CEO Robert Simonds said an initial public offering would be a “really really good option” for the Los Angeles-based studio.
STX Entertainment, the Hollywood start-up studio backed by Chinese investors, could be headed for an IPO to help the company expand more aggressively in the near future.
The studio, which aims to become a bridge between the world’s two biggest movie markets in the United States and China, is reportedly eyeing an initial public offering in Hong Kong.
“We’ve got a lot of options right now, that would be a really good option — [I’m] not allowed to talk about that kind of stuff — but that would be a really, really good option,” STX Entertainment Chairman and CEO Robert Simond told Bloomberg TV at the JPMorgan Global China Summit in Beijing on Monday.
“Ultimately, the goal is to have access to even more capital. Right now we’re fully funded, to do everything that we need to do. But having access to capital that would allow us to expand more aggressively is I think every CEO’s dream.”
In November last year, Simonds told the South China Morning Post that STX was finalizing plans to set up a Hong Kong office and that the city is its favored option for a listing venue.
Founded in 2014 by Simonds and Bill McGlashan, STX struck a landmark co-financing and distribution deal with Huayi Brothers in 2015 in one of the first major investments by a Chinese company in a Hollywood studio film slate.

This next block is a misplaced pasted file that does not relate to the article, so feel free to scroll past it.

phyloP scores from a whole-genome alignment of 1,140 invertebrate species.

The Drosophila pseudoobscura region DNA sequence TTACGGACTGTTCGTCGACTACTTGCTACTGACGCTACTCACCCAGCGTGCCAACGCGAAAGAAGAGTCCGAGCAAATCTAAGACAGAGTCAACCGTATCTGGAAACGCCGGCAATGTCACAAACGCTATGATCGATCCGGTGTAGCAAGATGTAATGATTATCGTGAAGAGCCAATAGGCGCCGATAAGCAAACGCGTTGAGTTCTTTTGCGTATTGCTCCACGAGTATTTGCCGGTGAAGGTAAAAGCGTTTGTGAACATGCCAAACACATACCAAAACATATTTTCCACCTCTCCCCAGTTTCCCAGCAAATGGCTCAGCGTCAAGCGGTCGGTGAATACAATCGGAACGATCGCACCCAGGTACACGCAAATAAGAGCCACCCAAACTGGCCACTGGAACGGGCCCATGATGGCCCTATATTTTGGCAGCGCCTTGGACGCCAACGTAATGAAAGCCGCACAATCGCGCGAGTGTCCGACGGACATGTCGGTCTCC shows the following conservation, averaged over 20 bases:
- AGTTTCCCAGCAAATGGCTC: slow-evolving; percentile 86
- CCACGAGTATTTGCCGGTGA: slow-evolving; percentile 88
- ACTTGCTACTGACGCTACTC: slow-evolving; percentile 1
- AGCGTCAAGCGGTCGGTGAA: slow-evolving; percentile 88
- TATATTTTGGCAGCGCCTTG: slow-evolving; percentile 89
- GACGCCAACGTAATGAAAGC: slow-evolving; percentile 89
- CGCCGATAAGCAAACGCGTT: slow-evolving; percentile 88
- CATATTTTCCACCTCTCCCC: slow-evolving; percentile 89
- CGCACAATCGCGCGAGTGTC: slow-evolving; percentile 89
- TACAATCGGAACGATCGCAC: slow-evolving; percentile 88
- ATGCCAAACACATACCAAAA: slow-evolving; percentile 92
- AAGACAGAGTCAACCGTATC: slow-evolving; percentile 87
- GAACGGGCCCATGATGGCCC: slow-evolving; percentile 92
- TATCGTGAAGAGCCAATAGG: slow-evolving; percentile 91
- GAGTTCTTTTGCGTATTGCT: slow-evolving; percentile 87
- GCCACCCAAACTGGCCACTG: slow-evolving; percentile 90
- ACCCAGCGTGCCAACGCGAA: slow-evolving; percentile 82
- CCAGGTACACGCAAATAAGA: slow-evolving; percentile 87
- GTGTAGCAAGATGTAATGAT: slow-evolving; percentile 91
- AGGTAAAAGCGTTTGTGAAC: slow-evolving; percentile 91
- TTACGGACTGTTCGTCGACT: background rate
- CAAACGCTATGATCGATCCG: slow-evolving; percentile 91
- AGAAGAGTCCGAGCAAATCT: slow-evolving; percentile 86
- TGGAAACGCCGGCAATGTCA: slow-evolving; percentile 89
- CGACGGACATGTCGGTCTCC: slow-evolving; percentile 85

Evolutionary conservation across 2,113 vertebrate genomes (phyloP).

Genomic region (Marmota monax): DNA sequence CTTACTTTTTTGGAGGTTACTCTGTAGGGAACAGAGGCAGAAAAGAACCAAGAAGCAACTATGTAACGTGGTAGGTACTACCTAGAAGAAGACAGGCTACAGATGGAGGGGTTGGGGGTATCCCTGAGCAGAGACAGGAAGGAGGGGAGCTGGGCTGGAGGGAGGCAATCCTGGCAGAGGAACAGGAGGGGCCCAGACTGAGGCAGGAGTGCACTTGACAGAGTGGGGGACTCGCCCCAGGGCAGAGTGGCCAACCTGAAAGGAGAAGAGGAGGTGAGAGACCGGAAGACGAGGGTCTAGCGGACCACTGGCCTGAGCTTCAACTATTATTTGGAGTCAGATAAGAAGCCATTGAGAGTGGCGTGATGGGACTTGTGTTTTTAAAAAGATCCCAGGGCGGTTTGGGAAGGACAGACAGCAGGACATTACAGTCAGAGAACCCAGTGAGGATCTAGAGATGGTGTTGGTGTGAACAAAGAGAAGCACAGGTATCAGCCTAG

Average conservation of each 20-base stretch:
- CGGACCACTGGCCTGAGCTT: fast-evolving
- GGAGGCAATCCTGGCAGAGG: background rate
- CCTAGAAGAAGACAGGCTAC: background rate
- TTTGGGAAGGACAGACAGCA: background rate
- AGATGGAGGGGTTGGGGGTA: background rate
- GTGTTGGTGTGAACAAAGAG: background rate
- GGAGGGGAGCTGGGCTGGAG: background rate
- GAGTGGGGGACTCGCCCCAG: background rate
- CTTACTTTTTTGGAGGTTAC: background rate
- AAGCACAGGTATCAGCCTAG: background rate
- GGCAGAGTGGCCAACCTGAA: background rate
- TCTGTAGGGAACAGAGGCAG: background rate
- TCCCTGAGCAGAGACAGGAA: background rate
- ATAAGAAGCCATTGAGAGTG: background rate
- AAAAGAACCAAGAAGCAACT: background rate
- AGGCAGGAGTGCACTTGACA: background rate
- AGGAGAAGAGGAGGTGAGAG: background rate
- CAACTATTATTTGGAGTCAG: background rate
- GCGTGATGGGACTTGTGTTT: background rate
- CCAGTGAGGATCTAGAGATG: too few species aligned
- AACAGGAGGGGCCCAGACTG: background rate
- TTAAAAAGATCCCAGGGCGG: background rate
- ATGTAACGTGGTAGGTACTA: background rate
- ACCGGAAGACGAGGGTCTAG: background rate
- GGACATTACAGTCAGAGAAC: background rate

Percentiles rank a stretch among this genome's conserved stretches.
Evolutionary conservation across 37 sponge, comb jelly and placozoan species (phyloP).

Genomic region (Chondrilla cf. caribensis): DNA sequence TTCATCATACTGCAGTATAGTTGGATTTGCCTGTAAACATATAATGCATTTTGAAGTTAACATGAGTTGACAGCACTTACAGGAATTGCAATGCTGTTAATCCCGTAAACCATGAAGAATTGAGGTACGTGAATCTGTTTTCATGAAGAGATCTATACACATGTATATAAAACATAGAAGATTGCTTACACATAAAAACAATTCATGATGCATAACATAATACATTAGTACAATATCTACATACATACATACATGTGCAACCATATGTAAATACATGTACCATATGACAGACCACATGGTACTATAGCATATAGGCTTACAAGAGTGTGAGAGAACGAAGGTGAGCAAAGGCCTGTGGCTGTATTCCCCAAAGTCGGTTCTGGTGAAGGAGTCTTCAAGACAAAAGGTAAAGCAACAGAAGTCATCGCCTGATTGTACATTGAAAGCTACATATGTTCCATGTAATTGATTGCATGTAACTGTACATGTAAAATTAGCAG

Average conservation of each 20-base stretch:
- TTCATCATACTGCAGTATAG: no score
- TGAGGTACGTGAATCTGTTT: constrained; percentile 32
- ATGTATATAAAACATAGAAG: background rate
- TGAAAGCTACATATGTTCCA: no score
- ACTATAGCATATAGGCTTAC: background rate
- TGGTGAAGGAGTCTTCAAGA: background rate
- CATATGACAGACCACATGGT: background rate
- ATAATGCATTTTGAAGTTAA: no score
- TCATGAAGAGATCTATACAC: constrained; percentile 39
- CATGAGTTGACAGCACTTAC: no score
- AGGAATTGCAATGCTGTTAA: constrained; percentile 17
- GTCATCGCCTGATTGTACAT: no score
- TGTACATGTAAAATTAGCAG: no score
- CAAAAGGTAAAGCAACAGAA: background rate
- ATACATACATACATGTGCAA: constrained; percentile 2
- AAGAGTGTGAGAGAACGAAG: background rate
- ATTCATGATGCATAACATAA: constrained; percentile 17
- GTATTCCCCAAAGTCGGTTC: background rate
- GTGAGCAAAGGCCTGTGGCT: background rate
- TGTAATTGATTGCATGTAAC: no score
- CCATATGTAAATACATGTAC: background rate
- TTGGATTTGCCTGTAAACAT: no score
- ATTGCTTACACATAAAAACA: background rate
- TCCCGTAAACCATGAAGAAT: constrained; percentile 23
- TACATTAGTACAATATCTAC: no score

Huayi CEO’s Wang Zhonglei, also known as James Wang, has made it clear that he hopes to “renew and deepen” his company’s cooperation with STX “beyond slate financing.” Huayi sees the partnership as integral to its ‘going global’ strategy.
The partnership has been a happy marriage so far, according to Simonds, who says the Chinese studio has been a “spectacular partner.”
“When we formed STX, we wanted China to be part of the DNA of the company, so instead of just being one of those companies that is trying to reach our hand into China, we wanted to bridge these two very, very large markets.”
“We’ve been really, really obsessed with making sure that our partners are smarter than we are, more connected than we are, and make sure that we do everything right, and Huayi has been an integral part of that,” Simonds said.
STX’s other Chinese investors include PCCW and Hony Capital. Their cash infusions have enabled the Los Angles-based studio to produce over 30 major studio titles generating over $6 billion.
The upside for the studio in the near future could be even better with Simonds saying he expects China to raise the quota floor for imported films at some stage this year.
“All the guidance is that it absolutely will,” he told Bloomberg. “So that feels like the direction that things are moving in.”
In the meantime, The Foreigner, an action movie produced by STX in conjunction with Chinese partners Sparkle Roll and Huayi Brothers, and starring Jackie Chan and Pierce Brosnan, is set to hit screens in China in September.
“We’re feeling like that thing could do incredible business here,” Simonds told Bloomberg. “So if it works here and elsewhere, we’re in good shape.”